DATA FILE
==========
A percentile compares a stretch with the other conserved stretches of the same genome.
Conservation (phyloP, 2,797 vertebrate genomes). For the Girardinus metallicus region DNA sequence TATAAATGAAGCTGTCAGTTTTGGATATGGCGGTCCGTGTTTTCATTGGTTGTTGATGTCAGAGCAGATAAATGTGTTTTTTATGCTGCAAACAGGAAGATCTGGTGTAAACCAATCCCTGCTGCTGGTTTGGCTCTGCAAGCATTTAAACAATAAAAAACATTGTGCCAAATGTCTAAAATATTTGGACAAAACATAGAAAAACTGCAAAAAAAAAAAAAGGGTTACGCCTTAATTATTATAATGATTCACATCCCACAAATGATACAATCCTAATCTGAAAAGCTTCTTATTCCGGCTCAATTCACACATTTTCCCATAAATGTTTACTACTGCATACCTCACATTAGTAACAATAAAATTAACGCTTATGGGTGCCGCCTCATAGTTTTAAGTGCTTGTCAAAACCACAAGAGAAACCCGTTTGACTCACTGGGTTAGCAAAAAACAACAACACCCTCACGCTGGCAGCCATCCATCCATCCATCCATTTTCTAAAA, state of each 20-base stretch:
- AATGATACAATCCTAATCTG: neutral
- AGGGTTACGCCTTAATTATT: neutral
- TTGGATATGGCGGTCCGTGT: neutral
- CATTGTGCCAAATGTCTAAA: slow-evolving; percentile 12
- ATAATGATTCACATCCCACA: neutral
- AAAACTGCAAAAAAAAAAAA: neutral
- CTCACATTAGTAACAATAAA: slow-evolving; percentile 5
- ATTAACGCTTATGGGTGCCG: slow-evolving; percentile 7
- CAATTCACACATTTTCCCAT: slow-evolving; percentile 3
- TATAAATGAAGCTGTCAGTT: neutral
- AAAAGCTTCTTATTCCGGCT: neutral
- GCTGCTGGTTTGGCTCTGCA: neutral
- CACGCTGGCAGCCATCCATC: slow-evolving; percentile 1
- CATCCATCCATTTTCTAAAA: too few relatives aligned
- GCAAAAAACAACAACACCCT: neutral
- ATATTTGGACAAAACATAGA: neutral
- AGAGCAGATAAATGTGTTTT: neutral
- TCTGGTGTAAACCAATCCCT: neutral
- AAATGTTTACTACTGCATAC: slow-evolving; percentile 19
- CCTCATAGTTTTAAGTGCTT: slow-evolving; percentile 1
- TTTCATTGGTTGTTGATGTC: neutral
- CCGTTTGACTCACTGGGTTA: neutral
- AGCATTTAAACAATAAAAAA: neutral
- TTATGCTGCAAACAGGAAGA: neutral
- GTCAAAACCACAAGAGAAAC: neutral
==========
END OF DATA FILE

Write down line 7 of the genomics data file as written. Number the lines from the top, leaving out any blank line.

- ATAATGATTCACATCCCACA: neutral